Unfortunately, in a country lax on literal gun control we’re oddly stringent about metaphorical limits, so there were still 12 minutes of pain and misery to endure. Luke Kennard remembered he’s Luke Kennard and started hitting his shots. Ish Smith remembered he was facing the Knicks and hit shots. Jackson remembered he’s never more annoying than when he’s good, so he had his moments in a 17-4 Detroit run that swelled the second blowout of the night. Credit the Knicks for overcoming the first one. Damn them for allowing two in the same game.
- We can bend numbers these days like they’re Romanian taffy. But sometimes it is what it is.
Dennis Smith Jr.'s night:— Michael Nania (@Michael_Nania) February 9, 2019
All other players in NBA history to post those numbers in a game at 21 or younger:
Michael Jordan (2x)
Dennis Smith Jr has 31 points on 14 shot attempts.— Knicks Film School (@KnickFilmSchool) February 9, 2019
Only 14 Knicks have scored at least 31 points on less than 15 shot attempts. No Knick has done it since Danilo Gallinari in 2010
Translation: no one knows where Smith ends up rising in this league. But you ain’t finding Emmanuel Mudiay and Frank Ntilikina in tweets like those.
Translation two: “Romanian taffy” is meant to evoke flexibility, “Romanian” ‘cuz “gymnasts” and “taffy” ‘cuz “taffy.” I was gonna go with a Tatiana Gutsu namedrop, but I’m saving that for when this team is once again contending.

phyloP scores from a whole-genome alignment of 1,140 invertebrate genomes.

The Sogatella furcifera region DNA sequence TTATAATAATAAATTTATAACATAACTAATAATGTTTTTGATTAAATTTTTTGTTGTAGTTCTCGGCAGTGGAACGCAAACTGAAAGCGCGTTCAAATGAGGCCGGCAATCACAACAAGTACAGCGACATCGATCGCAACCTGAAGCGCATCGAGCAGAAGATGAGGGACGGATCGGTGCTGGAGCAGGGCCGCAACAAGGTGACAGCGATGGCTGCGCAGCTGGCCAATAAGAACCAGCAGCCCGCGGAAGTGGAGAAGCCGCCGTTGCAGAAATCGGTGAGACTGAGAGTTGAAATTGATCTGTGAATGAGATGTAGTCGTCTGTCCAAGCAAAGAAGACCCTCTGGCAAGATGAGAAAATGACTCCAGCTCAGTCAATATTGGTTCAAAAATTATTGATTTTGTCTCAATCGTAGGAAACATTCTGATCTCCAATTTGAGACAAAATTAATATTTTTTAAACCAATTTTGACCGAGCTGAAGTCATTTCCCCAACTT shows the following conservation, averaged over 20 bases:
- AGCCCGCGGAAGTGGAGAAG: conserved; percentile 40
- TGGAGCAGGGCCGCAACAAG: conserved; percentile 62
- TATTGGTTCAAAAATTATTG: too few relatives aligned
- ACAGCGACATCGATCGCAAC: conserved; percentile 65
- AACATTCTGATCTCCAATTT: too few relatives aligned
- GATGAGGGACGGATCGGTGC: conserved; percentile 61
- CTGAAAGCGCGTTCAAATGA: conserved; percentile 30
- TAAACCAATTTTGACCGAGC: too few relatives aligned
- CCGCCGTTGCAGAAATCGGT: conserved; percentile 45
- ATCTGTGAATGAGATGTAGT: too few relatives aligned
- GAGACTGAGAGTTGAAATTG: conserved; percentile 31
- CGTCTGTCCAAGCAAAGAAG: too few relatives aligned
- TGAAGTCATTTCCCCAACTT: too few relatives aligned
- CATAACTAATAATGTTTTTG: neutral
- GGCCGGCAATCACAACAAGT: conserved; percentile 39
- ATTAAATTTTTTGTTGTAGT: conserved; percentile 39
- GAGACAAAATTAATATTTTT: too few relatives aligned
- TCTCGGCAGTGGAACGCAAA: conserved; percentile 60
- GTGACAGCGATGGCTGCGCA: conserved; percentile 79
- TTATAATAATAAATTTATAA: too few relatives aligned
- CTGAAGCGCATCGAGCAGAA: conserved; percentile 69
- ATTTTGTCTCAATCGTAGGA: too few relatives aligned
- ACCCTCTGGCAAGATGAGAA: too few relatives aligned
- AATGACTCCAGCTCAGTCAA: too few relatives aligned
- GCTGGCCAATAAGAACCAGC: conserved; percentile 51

- I feel it says something about your personal politics if you’re more drawn to Smith missing eight free throws or to him attempting 19. If you think there shouldn’t be refs or fouls anyway, you’re a libertarian and we might be friends but we’ll never be lovers.
- DSJ threw down a 360 breakaway dunk. When I was a kid, a 360, even in the slam dunk contest, brought the entire sports world to a halt. Now it’s just another play in just another game between a couple of losing teams. Then again, as noted above I’m a geocentric relic, old enough to remember when John Starks’ dunk contest throwdowns were enough to get people jumping out of their seats.
On this Date in 1992:— Knicks Film School (@KnickFilmSchool) February 9, 2019
John Starks throws down in the Slam Dunk Contest.
Despite an impressive showing, he would lose in the semifinals to future-Knick Larry Johnson and eventual winner Cedric Ceballos pic.twitter.com/rJncQIhgGV
- David Fizdale on Vonleh:
David Fizdale said Vonleh “is fighting right now to get back to playing good basketball.” Thought it would benefit him to watch to see where he was pressing, making mistakes.— Chris Iseman (@ChrisIseman) February 9, 2019